You get only one life. It's actually your duty to live it as fully as possible. ― Jojo Moyes, Me Before You

I have loved British literature ever since I learned how to read. I have always admired their sense of humor and their ability to make the reader live with the characters. Be it Charles Dickens or the infamous JK Rowling, they sure know how to make their audience happy with their riveting writing. Author Jojo Moyes is no different from her brethren. I read “Me Before You” in a total of 10 hours. Jojo Moyes explores the common themes of love, family issues, heartbreak, social classes and the slightly uncommon theme of euthanasia (the act of killing oneself deliberately in order to stop pain and tribulations). Although hundreds of books have been written about those themes, “Me Before you” is definitely a book to read because it is beautifully written and raises questions that some of us may never have asked ourselves. Set in Stortford a small village in eastern England, “Me Before You” tells a tale of a young woman called Louisa Clark who after getting fired from her job, starts working for a rich family as its son’s caretaker after he becomes quadriplegic because of a motorbike accident.

“Me Before You” was definitely interesting and entertaining. First of all the characters felt real to me. Two characters stood out to me the most. The first character was Louisa who was a quirky, honest woman and literally the sole breadwinner of the family. She had to sacrifice lots of things for her family to be happy. I think this is symbolic of many Sub Saharan African families, since the dependency ratio of Sub Saharan Africa was 86.8 according to the Trade Economics report of 2014. As an African who grew up in a family where the breadwinner was one and made numerous sacrifices to support a family of eight people, I understood Louisa perfectly well and could relate to the kind of life she was leading. The second character was Camilla Traynor who despite all the trouble in her marriage decided to stay with her husband for the sake of her son. I think that Camilla also symbolizes the sacrifices women make for the sake of their children be it unhappy marriages, and their careers. Since the characters faced real life issues that I have seen, “Me Before You” was definitely memorable.

I also loved the fact that Louisa Clark discovered that she couldn’t keep making sacrifices and forget to live her own life and follow her dreams. I agree with this opinion wholeheartedly, because endless sacrifices that don’t allow you to do something for yourself make you bitter in the future. For example, author Jody Picoult demonstrates this issue in her book called “My Sister’s Keeper” where the character Anna sues her family because they used her for donating blood to her elder sister. This was a sacrifice that never allowed Anna to do certain things as a child, because she had to be her sister’s donor. Consequently, she became very bitter. However, I disagree with the opinion that one’s happiness is the most important thing in the world. In “Me Before You” the character Will Traynor who is quadriplegic claims he has the right to commit suicide. As much as I understood the pain he was in, and how nobody could possibly relate to him, that was incredibly selfish of him. Although one should fight for her happiness, I believe one shouldn’t be blinded, become inconsiderate, and demand impossible things from those who love them. Not when those people have tried their possible best to make one happy. Psychologist Amy Cuddy emphasized this point in her TED talk that happiness can be faked and be reached if one tries hard enough and is with the right people.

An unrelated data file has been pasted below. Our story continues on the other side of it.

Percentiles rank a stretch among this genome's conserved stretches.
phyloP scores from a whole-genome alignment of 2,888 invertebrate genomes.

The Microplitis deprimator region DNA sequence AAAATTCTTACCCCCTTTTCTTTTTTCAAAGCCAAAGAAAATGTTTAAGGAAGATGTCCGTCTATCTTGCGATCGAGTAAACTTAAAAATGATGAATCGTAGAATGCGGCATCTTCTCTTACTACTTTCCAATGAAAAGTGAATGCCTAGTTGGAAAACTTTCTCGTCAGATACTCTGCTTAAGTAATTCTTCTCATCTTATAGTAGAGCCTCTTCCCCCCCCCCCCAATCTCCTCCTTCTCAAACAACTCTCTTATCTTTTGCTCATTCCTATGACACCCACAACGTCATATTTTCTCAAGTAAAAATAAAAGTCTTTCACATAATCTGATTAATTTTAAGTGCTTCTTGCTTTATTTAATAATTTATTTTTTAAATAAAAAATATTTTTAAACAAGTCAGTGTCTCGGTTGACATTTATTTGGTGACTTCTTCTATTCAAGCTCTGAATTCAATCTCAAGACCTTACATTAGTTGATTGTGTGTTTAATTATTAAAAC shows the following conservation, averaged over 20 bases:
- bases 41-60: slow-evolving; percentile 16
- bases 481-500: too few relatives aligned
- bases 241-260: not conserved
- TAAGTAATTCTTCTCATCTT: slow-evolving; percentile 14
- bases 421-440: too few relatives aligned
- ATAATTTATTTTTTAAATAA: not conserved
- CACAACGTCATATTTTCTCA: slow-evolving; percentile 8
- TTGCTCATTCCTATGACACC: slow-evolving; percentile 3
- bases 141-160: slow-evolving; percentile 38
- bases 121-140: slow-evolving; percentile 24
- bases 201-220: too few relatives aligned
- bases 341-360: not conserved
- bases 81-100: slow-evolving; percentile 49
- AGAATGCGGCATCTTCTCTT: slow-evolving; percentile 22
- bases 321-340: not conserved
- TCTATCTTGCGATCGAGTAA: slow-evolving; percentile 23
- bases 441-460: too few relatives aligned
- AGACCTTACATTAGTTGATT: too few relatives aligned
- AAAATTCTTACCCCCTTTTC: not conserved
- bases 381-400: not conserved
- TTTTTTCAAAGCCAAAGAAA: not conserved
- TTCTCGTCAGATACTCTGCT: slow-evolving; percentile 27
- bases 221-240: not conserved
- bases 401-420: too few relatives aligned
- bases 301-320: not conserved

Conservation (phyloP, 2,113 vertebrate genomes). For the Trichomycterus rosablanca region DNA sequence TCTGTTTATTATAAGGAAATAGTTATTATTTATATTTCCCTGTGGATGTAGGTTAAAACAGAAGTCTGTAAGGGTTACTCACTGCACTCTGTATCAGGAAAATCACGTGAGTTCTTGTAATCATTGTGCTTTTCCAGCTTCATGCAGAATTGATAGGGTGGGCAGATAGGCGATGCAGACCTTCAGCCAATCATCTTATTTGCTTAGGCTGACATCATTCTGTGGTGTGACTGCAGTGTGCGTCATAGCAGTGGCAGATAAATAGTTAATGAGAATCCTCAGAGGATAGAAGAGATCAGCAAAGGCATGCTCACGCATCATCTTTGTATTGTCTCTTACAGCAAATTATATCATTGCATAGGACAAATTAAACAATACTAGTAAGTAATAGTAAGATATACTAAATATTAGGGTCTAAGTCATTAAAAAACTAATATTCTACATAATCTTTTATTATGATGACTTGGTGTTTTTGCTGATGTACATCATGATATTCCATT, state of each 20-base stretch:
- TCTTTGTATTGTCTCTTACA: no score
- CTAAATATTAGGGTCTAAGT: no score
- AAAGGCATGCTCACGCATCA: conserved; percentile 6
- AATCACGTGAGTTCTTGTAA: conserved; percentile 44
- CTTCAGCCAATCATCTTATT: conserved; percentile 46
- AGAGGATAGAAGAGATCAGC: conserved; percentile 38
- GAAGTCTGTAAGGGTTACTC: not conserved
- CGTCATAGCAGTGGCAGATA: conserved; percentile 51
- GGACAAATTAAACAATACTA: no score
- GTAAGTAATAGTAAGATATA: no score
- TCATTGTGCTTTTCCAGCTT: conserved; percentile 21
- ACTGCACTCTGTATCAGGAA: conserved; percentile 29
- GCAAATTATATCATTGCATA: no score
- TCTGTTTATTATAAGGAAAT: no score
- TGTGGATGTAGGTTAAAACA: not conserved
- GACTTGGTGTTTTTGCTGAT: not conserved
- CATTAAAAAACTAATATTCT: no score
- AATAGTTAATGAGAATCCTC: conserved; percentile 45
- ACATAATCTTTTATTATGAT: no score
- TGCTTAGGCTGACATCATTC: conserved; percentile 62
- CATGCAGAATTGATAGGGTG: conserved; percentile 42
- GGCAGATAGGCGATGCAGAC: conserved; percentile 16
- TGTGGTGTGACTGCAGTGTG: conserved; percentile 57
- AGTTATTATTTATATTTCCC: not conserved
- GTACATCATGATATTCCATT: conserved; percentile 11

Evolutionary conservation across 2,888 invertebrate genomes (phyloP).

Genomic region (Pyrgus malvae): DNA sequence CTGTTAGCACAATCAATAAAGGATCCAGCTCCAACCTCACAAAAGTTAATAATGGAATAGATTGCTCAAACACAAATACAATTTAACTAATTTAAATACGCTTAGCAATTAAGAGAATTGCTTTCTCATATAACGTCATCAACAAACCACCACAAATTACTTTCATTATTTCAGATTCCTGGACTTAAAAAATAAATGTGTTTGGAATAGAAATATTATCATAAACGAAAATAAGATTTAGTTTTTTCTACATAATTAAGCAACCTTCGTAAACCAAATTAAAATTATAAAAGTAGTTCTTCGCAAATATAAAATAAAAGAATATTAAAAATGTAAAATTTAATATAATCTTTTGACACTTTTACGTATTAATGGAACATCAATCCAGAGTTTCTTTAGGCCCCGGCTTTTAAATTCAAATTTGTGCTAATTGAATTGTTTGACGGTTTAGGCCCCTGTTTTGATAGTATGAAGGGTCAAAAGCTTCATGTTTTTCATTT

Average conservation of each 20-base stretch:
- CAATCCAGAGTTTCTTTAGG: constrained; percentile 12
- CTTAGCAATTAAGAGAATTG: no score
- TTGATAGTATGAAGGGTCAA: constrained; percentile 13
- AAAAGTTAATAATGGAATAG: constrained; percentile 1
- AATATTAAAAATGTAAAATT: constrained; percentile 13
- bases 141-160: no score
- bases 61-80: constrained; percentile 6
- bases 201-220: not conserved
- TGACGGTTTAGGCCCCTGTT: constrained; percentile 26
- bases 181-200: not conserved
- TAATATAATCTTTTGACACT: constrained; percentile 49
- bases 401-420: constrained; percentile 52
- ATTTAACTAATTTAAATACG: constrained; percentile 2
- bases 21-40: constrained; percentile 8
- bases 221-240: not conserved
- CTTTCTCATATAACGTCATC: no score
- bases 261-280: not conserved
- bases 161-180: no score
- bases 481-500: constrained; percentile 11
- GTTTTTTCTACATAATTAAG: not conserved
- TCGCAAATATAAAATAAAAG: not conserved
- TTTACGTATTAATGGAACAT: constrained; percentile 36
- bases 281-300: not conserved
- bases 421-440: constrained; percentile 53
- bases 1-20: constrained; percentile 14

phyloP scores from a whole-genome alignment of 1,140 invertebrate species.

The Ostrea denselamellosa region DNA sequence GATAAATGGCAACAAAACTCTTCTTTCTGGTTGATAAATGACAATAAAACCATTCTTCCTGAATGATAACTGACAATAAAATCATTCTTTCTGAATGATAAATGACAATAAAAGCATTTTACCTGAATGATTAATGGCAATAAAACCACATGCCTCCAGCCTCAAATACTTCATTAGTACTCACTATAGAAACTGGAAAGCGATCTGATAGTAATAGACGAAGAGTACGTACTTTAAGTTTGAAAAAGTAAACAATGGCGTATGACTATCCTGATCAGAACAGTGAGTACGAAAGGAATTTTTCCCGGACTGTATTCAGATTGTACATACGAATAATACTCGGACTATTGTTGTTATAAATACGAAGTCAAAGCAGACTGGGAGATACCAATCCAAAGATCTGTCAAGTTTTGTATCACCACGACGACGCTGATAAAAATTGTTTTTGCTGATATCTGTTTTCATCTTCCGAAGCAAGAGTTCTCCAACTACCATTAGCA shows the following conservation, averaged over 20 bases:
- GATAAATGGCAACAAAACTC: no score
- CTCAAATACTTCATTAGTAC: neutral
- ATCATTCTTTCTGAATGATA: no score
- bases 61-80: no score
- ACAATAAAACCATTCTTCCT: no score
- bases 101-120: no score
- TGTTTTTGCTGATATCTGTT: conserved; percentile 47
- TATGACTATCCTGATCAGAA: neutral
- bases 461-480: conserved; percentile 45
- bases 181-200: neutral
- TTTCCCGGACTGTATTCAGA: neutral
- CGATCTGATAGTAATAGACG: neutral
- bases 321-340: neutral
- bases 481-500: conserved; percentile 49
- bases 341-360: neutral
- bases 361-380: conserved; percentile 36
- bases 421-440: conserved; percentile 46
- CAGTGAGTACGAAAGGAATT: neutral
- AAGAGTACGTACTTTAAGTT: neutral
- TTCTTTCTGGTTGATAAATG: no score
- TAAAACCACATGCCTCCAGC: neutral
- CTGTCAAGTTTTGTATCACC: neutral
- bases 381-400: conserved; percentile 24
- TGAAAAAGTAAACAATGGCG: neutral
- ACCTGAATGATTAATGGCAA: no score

As I summarize, “Me Before You” is a lovely book that should be read by all readers. The book is that good! As a hardcore Christian, I never thought about euthanasia. To me, it was just plain evil. However, Will Traynor’s pain made me think twice about my opinion. I wondered what it would be like to live a life where you weren’t able to make your own decisions, and if it would be worth living at all. It challenged my opinions, and that is what a good book does. It leaves you with different thoughts, and more empathy.

Portia Uwase
Portia Uwase Zuba’s academic interests are Economics, International Affairs, and French.